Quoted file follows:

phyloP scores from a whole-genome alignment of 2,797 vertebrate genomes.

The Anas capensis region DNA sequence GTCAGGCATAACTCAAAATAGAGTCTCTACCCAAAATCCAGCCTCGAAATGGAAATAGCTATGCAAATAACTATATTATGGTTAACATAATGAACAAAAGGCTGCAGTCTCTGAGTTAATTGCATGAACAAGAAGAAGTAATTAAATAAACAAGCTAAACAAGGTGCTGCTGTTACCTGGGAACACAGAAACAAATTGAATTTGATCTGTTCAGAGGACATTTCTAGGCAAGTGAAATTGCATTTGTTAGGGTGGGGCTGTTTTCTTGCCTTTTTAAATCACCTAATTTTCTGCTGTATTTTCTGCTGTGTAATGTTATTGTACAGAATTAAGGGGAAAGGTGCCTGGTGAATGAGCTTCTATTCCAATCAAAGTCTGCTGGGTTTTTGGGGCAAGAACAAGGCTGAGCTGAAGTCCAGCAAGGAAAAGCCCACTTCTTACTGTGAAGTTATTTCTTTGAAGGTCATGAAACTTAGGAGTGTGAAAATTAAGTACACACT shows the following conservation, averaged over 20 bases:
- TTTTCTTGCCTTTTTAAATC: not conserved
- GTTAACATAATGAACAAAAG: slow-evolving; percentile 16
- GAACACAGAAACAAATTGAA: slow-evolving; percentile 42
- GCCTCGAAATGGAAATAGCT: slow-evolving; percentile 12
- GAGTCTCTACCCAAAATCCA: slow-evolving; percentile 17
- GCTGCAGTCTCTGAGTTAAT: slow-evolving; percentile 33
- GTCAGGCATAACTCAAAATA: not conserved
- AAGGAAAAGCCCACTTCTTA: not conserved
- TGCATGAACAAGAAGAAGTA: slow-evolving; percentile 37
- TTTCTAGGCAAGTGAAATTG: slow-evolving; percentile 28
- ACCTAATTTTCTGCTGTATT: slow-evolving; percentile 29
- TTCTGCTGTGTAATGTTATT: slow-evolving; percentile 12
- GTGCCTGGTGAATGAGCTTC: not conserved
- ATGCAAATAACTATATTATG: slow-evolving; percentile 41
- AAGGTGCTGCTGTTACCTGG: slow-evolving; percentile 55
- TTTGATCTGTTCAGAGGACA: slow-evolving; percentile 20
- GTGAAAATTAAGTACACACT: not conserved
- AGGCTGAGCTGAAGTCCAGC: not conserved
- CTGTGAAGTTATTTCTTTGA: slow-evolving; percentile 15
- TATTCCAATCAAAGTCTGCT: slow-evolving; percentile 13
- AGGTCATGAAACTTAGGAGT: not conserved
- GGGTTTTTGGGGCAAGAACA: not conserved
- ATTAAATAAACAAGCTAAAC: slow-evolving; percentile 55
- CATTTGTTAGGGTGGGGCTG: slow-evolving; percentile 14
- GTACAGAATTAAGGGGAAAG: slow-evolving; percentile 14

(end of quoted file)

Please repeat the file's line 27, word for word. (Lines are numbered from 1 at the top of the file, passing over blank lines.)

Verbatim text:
- GTACAGAATTAAGGGGAAAG: slow-evolving; percentile 14